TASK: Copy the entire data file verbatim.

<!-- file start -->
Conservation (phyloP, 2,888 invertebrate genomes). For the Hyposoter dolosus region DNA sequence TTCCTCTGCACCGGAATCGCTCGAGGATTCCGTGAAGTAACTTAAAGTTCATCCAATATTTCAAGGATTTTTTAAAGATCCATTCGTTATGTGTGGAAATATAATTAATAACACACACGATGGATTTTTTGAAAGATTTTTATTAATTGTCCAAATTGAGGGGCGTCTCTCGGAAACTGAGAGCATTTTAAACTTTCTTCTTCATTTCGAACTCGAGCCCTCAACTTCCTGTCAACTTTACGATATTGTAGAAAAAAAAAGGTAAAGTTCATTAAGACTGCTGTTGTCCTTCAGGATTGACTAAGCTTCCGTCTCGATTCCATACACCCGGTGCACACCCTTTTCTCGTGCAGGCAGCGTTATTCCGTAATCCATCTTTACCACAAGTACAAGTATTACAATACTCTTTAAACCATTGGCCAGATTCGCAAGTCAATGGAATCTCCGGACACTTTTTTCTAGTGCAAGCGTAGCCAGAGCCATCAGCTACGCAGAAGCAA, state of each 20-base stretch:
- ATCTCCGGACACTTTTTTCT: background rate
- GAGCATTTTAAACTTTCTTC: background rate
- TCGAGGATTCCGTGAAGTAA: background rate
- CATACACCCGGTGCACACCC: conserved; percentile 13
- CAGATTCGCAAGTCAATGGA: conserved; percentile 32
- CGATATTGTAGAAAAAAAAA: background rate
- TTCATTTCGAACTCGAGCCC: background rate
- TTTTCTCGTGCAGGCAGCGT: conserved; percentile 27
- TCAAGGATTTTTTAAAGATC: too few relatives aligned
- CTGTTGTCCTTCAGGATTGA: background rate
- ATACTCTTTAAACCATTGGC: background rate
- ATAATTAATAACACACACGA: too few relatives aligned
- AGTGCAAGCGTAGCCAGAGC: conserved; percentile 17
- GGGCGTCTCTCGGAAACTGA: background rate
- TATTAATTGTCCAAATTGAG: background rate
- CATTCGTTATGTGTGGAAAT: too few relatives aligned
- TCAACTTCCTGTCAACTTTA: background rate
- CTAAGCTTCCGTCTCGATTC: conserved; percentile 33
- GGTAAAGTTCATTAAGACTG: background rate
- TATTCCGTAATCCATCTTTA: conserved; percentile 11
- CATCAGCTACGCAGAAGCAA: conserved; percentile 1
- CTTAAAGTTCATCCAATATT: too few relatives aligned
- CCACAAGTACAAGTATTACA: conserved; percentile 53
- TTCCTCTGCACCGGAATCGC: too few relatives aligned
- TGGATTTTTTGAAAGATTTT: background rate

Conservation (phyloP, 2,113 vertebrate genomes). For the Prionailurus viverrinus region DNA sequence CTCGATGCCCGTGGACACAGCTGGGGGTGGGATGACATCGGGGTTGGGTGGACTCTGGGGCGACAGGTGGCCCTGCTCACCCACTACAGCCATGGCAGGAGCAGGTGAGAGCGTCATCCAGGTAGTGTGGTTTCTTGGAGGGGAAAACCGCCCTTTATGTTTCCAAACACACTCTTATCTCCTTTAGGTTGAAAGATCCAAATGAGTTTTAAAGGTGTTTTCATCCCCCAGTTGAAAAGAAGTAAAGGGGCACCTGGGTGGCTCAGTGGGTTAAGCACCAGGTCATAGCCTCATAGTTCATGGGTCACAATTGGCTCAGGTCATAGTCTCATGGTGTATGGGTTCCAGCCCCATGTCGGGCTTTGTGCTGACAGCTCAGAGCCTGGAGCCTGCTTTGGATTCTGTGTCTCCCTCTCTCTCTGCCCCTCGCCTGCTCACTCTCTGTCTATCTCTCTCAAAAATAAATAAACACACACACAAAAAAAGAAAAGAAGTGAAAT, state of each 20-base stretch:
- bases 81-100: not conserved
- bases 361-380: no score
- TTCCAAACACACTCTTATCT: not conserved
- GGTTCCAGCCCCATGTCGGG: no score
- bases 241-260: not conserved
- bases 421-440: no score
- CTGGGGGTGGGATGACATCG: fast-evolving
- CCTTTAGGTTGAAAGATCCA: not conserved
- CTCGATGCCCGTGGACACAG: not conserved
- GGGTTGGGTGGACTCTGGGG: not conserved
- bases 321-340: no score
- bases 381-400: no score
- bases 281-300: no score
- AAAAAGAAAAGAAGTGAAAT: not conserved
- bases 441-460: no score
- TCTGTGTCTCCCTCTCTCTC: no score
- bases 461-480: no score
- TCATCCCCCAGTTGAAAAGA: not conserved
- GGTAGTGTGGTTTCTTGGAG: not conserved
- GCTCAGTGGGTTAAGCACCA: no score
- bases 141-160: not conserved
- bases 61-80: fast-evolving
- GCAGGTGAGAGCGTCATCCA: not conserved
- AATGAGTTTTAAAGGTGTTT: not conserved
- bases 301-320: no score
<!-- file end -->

Conservation (phyloP, 2,888 invertebrate genomes). For the Hyposoter dolosus region DNA sequence TTCCTCTGCACCGGAATCGCTCGAGGATTCCGTGAAGTAACTTAAAGTTCATCCAATATTTCAAGGATTTTTTAAAGATCCATTCGTTATGTGTGGAAATATAATTAATAACACACACGATGGATTTTTTGAAAGATTTTTATTAATTGTCCAAATTGAGGGGCGTCTCTCGGAAACTGAGAGCATTTTAAACTTTCTTCTTCATTTCGAACTCGAGCCCTCAACTTCCTGTCAACTTTACGATATTGTAGAAAAAAAAAGGTAAAGTTCATTAAGACTGCTGTTGTCCTTCAGGATTGACTAAGCTTCCGTCTCGATTCCATACACCCGGTGCACACCCTTTTCTCGTGCAGGCAGCGTTATTCCGTAATCCATCTTTACCACAAGTACAAGTATTACAATACTCTTTAAACCATTGGCCAGATTCGCAAGTCAATGGAATCTCCGGACACTTTTTTCTAGTGCAAGCGTAGCCAGAGCCATCAGCTACGCAGAAGCAA, state of each 20-base stretch:
- ATCTCCGGACACTTTTTTCT: background rate
- GAGCATTTTAAACTTTCTTC: background rate
- TCGAGGATTCCGTGAAGTAA: background rate
- CATACACCCGGTGCACACCC: conserved; percentile 13
- CAGATTCGCAAGTCAATGGA: conserved; percentile 32
- CGATATTGTAGAAAAAAAAA: background rate
- TTCATTTCGAACTCGAGCCC: background rate
- TTTTCTCGTGCAGGCAGCGT: conserved; percentile 27
- TCAAGGATTTTTTAAAGATC: too few relatives aligned
- CTGTTGTCCTTCAGGATTGA: background rate
- ATACTCTTTAAACCATTGGC: background rate
- ATAATTAATAACACACACGA: too few relatives aligned
- AGTGCAAGCGTAGCCAGAGC: conserved; percentile 17
- GGGCGTCTCTCGGAAACTGA: background rate
- TATTAATTGTCCAAATTGAG: background rate
- CATTCGTTATGTGTGGAAAT: too few relatives aligned
- TCAACTTCCTGTCAACTTTA: background rate
- CTAAGCTTCCGTCTCGATTC: conserved; percentile 33
- GGTAAAGTTCATTAAGACTG: background rate
- TATTCCGTAATCCATCTTTA: conserved; percentile 11
- CATCAGCTACGCAGAAGCAA: conserved; percentile 1
- CTTAAAGTTCATCCAATATT: too few relatives aligned
- CCACAAGTACAAGTATTACA: conserved; percentile 53
- TTCCTCTGCACCGGAATCGC: too few relatives aligned
- TGGATTTTTTGAAAGATTTT: background rate

Conservation (phyloP, 2,113 vertebrate genomes). For the Prionailurus viverrinus region DNA sequence CTCGATGCCCGTGGACACAGCTGGGGGTGGGATGACATCGGGGTTGGGTGGACTCTGGGGCGACAGGTGGCCCTGCTCACCCACTACAGCCATGGCAGGAGCAGGTGAGAGCGTCATCCAGGTAGTGTGGTTTCTTGGAGGGGAAAACCGCCCTTTATGTTTCCAAACACACTCTTATCTCCTTTAGGTTGAAAGATCCAAATGAGTTTTAAAGGTGTTTTCATCCCCCAGTTGAAAAGAAGTAAAGGGGCACCTGGGTGGCTCAGTGGGTTAAGCACCAGGTCATAGCCTCATAGTTCATGGGTCACAATTGGCTCAGGTCATAGTCTCATGGTGTATGGGTTCCAGCCCCATGTCGGGCTTTGTGCTGACAGCTCAGAGCCTGGAGCCTGCTTTGGATTCTGTGTCTCCCTCTCTCTCTGCCCCTCGCCTGCTCACTCTCTGTCTATCTCTCTCAAAAATAAATAAACACACACACAAAAAAAGAAAAGAAGTGAAAT, state of each 20-base stretch:
- bases 81-100: not conserved
- bases 361-380: no score
- TTCCAAACACACTCTTATCT: not conserved
- GGTTCCAGCCCCATGTCGGG: no score
- bases 241-260: not conserved
- bases 421-440: no score
- CTGGGGGTGGGATGACATCG: fast-evolving
- CCTTTAGGTTGAAAGATCCA: not conserved
- CTCGATGCCCGTGGACACAG: not conserved
- GGGTTGGGTGGACTCTGGGG: not conserved
- bases 321-340: no score
- bases 381-400: no score
- bases 281-300: no score
- AAAAAGAAAAGAAGTGAAAT: not conserved
- bases 441-460: no score
- TCTGTGTCTCCCTCTCTCTC: no score
- bases 461-480: no score
- TCATCCCCCAGTTGAAAAGA: not conserved
- GGTAGTGTGGTTTCTTGGAG: not conserved
- GCTCAGTGGGTTAAGCACCA: no score
- bases 141-160: not conserved
- bases 61-80: fast-evolving
- GCAGGTGAGAGCGTCATCCA: not conserved
- AATGAGTTTTAAAGGTGTTT: not conserved
- bases 301-320: no score